Seriously Kinky

This Texas Jewboy wants to be the next governor of Texas, and if you think he's kidding, the joke may be on you

They giggle at his Five Mexican Generals proposal--"I like the name, too," he says, grinning broadly--and applaud his proposal to transfer sports out of the school districts' educational budget and put them in the hands of the corporate sector. Friedman, wandering through the crowd with a wireless microphone, "like a Jewish mariachi," even reads a short story, "The Hummingbird Man," about his mother, father and Echo Hill.

Perhaps there is indeed a message to his madness after all.

"That was the first time I heard his stump speech," Barkley says on the drive back to the Adolphus. "I liked it. He's got a similar style that Ventura had. He connects to the audience. He has that ability to make you feel like he's listening to you. He can do the one-on-one connection to audience people, which Ventura could do very well, too. So, they have very, very similar communications ability of connection to audiences, which was the key to Jesse. But he's obviously much more funny and more entertaining than Jesse ever dreamed of being. I wouldn't change a thing."

Reflections of a Texas Jewboy: Kinky Friedman wants you to know that "Friedman's just another word for nothing left to lose."
Mark Graham
Reflections of a Texas Jewboy: Kinky Friedman wants you to know that "Friedman's just another word for nothing left to lose."
Friedman addresses the Texas Press Association.
Mark Graham
Friedman addresses the Texas Press Association.

A few hours later, he sits behind a long table at Borders Books and Music in Preston Royal, where some 200 folks snake through the aisles to get their books and posters and bumper stickers signed. Barkley surveys the crowd and is confounded by the fact it's filled with young and old alike; he figured Friedman had a shot with the kids, not their parents. "Ya know, at this point," Barkley says, grinning, "I'm concerned about doing too well too early." Friedman sits and grins for almost three hours, spending as much as five minutes with each person, signing their copies of his new book Texas Hold 'Em, snapping a photo or two, just shooting the shit.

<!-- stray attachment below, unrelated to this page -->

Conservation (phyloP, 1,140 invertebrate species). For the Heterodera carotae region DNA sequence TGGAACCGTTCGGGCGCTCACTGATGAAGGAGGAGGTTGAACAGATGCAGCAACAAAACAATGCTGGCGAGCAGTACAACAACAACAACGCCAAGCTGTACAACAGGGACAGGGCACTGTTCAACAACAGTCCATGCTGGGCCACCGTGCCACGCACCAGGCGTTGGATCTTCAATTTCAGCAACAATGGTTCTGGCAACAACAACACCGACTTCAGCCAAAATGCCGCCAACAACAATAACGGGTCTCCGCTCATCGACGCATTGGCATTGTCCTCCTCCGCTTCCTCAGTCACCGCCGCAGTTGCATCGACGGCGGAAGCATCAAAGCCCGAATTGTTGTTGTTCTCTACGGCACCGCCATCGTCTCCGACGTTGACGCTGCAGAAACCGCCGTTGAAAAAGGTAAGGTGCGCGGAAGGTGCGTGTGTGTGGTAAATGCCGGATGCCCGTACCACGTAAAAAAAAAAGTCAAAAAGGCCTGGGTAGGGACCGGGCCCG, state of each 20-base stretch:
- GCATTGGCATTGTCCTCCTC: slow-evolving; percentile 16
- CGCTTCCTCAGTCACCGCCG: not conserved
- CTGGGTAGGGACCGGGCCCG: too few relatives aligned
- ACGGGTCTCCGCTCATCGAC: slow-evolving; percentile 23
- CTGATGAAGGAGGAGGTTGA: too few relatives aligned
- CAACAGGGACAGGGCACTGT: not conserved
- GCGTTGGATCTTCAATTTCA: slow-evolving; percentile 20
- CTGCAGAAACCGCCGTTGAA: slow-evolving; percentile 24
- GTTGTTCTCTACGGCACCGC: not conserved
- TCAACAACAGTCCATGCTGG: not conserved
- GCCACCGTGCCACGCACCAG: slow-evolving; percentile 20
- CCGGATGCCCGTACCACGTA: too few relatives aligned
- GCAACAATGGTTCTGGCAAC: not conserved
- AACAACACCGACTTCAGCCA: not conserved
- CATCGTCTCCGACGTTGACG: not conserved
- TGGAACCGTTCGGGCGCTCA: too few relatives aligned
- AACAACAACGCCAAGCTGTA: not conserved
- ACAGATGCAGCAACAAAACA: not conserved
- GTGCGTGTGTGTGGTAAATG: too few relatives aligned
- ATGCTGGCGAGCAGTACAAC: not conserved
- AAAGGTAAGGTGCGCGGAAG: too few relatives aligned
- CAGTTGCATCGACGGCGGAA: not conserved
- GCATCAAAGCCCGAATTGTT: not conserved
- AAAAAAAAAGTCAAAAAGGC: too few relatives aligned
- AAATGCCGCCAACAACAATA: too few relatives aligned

Among those in line is Sandi Soffar, wife of Max Soffar, who confessed to a triple murder in a Houston bowling alley almost 25 years ago and who is, most likely, innocent. Despite his confession, which came at the end of three days of interrogation without an attorney, there has never been any evidence to prove Soffar committed the murder and no witness to put him at the scene. In April 2004, a panel of the 5th U.S. Circuit Court of Appeals ruled that Soffar hadn't received effective assistance of counsel in his criminal trial and ordered that the state either release or retry him. He's still awaiting a new trial. Friedman has written about the case twice, in Texas Monthlyand The Jerusalem Post, and has become friends with Soffar. Sandi says Max used to want Friedman present at his execution, but now hopes he'll be able to make the release party. "I just hope he's not on the road campaigning," she says, adding, of course, that Kinky has her vote.

"When George W. was governor, we executed a man every two weeks on average," Friedman says. "I want to put an end to that. I hate for you to have to hear this from a Jew, but what would Jesus do about this? Would Jesus be interested in these men's death or their salvation? That's what you've got to ask yourself if you're a Christian."

If nothing else, you will never be in doubt about where Friedman stands on an issue. The writer possesses no internal editor.

After the book signing, at about 10 p.m., Friedman and Barkley and Little Jewford and a few others head to Al Biernat's steak house, where the gracious owner treats Kinky as though he's already the governor. It's during the second round of drinks that Friedman gets the call that Hutchison has announced she will not be running after all and, instead, will seek re-election to the Senate. Drinks are raised, and toasts are made. There's still the chance Texas Comptroller Carolyn Keeton Strayhorn will announce--and she does, the very next morning--but that doesn't matter at this moment.

"Good," Friedman says. "Rick's the one we want. I was kinda looking forward to a Texas death match between Kay Bailey and Perry, but I'm relieved. Rick Perry's people are feeling good tonight, and we're feeling good tonight--and one of us is wrong."

Friedman looks at Barkley and speaks as if talking only to him.

"We're one step closer," he says, tipping his scotch glass to take a long, deep sip.

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